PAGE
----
Second chance for Haverhill?

Published 9:36 am Wednesday, September 23, 2015

HAVERHILL — A new owner may mean a second chance for a beleaguered local company with long ties to the area that laid off 75 percent of its workforce this summer.

Right now Altivia Petrochemicals, based in Houston, is in the process of acquiring Haverhill Chemicals from owners Goradia Capital, who took over in 2011. The 54-year-old petrochemical plant on the border of Lawrence and Scioto counties made a variety of chemicals from petroleum-based feedstock including phenol and bisphenol A or BPA.

“Once the company resumes ownership it could be up to 150 (employees) once the facility is up and running,” a spokeswoman for Altivia said on Tuesday.

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No target date for the plant takeover has been set.

“Right now they are focusing on closing the transaction, which is expected in October,” the spokeswoman said.

Rumors started in June that the plant would shut down in 60 days following layoffs of more than 60 members of the Tri-State Building Trades union.

Then in August the company sent out emails to the remaining employees that they were out of a job when the company wasn’t able to find a buyer.

However on Friday a Goradia spokesman sent out a release that Haverhill would sell its assets to Altivia, which produces water treatment chemicals.

“In order to implement the sale to Altivia, Haverhill announced that it was filing for relief under Chapter 11,” the release said. “The sale will be subject to the approval of the bankruptcy court.”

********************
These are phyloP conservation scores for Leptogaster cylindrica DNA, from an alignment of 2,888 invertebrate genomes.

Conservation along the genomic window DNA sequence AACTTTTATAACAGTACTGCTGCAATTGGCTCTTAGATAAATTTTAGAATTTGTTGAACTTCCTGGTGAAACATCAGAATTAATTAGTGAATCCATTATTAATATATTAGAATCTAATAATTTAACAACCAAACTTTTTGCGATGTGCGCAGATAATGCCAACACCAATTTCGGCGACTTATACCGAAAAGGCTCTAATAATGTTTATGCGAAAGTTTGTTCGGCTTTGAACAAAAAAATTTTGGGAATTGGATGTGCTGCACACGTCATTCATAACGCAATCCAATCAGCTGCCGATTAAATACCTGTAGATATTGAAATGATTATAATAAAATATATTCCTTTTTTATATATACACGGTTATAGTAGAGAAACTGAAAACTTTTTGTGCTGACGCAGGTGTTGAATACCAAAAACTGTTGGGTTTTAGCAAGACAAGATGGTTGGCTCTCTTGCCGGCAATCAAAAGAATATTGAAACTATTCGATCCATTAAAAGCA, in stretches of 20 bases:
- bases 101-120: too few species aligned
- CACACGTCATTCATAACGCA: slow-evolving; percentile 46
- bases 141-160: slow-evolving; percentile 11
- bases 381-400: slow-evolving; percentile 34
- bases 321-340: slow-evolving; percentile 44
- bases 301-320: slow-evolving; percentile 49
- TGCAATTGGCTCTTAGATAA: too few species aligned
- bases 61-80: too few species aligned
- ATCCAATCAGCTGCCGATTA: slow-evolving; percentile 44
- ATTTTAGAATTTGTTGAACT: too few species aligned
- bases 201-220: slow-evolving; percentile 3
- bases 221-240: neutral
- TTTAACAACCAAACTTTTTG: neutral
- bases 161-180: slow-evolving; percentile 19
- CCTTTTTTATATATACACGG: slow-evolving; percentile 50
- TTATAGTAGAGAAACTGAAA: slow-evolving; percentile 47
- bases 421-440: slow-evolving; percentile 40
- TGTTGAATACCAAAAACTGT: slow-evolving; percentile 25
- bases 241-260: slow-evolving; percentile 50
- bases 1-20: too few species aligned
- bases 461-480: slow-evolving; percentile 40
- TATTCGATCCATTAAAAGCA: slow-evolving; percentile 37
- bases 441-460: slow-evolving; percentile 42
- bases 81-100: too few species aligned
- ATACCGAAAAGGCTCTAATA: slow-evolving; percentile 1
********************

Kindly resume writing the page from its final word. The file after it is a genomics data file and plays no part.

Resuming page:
Local business leaders are touting the proposed sale as beneficial to the two counties.

“We feel very positive about it,” Dr. Bill Dingus, executive director of the Lawrence Economic Development Corporation, said. “It is our belief everything is going to be fully implemented, although there are still many details to be worked out. It is great to see employees going back to work. The company coming in, I see them as a long-term asset to our community.”

Acquiring Haverhill will expand Altivia’s product line. As far as the investment the company will have to make in the Haverhill plant, it is not likely to release that figure, the spokeswoman said.

Lawrence County Commission president Les Boggs said “I hope they keep all the current employees at full capacity and we would welcome any other job expansion that they could provide.”

Robert Slagel, president, CEO and owner of Portable Solutions Group, sees the trend for the need of petrochemicals on the upswing.

“I think it is a very good thing for us and the people who have worked there for years,” Slagel said. Petrochemical is a pretty booming business.”